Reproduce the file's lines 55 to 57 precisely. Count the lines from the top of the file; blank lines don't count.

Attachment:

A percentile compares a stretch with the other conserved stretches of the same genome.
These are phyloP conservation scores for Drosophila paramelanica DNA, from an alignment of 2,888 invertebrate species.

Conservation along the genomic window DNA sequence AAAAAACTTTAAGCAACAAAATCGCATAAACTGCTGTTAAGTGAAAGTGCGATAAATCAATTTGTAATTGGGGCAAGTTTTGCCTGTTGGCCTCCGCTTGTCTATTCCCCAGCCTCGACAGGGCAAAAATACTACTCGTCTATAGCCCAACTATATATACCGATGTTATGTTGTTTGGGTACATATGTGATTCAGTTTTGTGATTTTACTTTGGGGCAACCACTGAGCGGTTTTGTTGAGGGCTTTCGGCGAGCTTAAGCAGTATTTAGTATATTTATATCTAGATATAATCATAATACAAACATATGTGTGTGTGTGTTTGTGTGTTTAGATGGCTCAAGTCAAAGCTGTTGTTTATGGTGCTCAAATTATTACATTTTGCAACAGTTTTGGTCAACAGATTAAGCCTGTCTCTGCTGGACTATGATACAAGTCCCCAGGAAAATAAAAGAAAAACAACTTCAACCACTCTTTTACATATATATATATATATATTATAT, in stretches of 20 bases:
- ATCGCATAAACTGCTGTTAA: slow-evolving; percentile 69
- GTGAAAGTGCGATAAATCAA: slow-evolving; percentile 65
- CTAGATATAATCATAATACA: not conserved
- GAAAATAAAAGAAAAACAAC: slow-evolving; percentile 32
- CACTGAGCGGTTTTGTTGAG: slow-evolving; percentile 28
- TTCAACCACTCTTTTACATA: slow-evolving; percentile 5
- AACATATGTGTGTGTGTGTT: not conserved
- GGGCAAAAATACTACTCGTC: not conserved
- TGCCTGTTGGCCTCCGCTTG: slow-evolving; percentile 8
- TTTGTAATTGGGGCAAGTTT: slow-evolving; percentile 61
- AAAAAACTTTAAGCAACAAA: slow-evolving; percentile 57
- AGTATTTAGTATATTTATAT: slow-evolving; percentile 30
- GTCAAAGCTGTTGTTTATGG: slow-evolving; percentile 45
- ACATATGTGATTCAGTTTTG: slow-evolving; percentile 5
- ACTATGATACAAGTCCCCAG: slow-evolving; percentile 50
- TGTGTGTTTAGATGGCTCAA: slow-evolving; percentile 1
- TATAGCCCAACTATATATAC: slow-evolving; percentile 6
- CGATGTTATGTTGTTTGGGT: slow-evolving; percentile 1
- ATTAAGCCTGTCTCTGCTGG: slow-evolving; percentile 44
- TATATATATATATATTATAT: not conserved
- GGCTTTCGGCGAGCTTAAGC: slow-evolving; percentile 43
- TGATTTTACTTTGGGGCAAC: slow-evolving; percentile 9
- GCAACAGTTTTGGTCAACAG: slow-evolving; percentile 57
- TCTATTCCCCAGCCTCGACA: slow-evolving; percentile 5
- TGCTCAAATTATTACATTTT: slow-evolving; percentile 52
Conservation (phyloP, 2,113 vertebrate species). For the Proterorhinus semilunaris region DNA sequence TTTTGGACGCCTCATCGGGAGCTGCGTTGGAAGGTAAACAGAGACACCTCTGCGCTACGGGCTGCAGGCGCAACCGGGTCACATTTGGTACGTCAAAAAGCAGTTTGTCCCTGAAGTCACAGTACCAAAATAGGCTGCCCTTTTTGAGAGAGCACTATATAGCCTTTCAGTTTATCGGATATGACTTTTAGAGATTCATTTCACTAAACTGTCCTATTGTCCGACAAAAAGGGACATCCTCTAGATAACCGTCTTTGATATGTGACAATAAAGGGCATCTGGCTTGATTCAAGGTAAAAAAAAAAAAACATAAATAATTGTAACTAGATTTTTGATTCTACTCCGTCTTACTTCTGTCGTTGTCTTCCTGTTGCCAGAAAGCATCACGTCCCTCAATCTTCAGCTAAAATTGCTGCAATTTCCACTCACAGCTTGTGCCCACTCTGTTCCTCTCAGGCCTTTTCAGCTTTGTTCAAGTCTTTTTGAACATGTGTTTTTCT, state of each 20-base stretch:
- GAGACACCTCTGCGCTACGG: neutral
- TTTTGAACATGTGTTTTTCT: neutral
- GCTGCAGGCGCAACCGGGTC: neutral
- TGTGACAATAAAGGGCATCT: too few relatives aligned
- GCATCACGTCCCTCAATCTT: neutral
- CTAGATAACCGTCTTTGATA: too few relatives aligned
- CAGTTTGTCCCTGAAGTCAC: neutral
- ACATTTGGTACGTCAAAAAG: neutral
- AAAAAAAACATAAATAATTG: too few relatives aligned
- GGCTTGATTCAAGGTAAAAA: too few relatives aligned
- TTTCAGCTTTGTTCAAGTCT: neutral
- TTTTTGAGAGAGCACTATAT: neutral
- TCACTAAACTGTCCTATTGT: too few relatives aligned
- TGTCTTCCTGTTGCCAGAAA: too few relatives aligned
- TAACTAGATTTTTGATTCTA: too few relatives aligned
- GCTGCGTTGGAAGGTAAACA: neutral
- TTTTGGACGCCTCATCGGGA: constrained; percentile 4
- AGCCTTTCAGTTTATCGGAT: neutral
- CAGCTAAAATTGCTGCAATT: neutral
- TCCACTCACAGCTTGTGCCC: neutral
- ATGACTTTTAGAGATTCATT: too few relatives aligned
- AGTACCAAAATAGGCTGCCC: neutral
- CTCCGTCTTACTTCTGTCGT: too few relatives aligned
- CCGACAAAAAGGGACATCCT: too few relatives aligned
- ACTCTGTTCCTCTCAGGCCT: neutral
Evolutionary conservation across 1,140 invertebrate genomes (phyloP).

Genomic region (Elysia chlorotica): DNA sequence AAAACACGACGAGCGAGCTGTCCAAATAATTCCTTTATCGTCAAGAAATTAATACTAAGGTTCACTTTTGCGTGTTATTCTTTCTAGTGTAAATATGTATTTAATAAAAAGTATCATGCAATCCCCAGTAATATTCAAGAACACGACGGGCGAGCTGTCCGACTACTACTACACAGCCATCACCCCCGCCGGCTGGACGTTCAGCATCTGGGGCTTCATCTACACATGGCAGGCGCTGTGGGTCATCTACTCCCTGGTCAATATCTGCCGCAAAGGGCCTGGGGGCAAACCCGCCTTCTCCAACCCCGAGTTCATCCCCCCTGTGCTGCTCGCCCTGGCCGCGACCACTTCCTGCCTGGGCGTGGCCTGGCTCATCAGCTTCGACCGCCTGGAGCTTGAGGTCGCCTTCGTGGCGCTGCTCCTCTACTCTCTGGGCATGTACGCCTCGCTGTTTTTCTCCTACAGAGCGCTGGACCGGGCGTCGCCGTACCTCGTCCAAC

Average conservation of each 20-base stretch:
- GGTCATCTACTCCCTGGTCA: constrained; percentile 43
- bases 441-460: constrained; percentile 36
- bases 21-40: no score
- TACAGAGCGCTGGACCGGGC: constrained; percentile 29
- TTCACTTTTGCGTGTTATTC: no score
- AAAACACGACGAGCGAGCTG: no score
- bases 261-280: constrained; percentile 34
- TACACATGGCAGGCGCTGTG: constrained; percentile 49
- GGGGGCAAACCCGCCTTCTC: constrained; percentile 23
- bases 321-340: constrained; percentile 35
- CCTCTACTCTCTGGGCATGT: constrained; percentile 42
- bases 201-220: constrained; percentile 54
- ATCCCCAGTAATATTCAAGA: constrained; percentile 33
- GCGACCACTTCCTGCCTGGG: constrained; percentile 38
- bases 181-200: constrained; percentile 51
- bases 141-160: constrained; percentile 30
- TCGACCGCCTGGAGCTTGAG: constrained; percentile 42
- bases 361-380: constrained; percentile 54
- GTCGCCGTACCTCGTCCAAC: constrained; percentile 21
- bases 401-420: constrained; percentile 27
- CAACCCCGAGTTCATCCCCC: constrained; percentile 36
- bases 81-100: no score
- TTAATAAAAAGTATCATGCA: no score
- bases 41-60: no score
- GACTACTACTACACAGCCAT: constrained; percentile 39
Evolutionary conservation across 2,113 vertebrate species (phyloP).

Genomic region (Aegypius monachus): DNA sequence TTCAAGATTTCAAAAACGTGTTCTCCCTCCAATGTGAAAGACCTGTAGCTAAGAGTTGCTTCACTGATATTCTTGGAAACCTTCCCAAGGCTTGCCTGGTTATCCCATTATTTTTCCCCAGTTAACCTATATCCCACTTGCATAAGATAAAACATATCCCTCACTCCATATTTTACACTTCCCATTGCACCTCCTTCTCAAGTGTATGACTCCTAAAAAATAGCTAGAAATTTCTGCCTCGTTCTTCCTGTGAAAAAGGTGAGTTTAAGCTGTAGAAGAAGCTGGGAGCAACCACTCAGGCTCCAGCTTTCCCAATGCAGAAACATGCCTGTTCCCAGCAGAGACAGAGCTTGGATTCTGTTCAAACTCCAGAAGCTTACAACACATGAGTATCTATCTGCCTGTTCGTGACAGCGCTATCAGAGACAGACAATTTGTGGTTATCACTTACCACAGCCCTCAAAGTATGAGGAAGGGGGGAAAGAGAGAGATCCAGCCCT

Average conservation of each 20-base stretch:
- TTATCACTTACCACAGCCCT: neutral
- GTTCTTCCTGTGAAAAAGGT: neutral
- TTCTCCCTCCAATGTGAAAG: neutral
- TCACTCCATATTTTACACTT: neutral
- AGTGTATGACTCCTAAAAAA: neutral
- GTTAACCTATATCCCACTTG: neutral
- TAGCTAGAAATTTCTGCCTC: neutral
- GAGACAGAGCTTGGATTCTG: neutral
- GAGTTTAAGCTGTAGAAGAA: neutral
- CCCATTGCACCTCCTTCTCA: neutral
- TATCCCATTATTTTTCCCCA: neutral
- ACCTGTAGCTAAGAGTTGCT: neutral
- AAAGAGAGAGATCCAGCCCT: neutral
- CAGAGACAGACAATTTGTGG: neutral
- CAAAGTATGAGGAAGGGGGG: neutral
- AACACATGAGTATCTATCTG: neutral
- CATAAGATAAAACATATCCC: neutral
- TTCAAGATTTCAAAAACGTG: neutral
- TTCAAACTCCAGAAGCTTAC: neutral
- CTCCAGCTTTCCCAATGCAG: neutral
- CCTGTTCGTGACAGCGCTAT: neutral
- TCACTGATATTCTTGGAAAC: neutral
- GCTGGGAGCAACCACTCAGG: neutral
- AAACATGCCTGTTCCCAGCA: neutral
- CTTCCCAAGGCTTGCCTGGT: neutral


Evolutionary conservation across 1,140 invertebrate genomes (phyloP).

Genomic region (Elysia chlorotica): DNA sequence AAAACACGACGAGCGAGCTGTCCAAATAATTCCTTTATCGTCAAGAAATTAATACTAAGGTTCACTTTTGCGTGTTATTCTTTCTAGTGTAAATATGTATTTAATAAAAAGTATCATGCAATCCCCAGTAATATTCAAGAACACGACGGGCGAGCTGTCCGACTACTACTACACAGCCATCACCCCCGCCGGCTGGACGTTCAGCATCTGGGGCTTCATCTACACATGGCAGGCGCTGTGGGTCATCTACTCCCTGGTCAATATCTGCCGCAAAGGGCCTGGGGGCAAACCCGCCTTCTCCAACCCCGAGTTCATCCCCCCTGTGCTGCTCGCCCTGGCCGCGACCACTTCCTGCCTGGGCGTGGCCTGGCTCATCAGCTTCGACCGCCTGGAGCTTGAGGTCGCCTTCGTGGCGCTGCTCCTCTACTCTCTGGGCATGTACGCCTCGCTGTTTTTCTCCTACAGAGCGCTGGACCGGGCGTCGCCGTACCTCGTCCAAC

Average conservation of each 20-base stretch: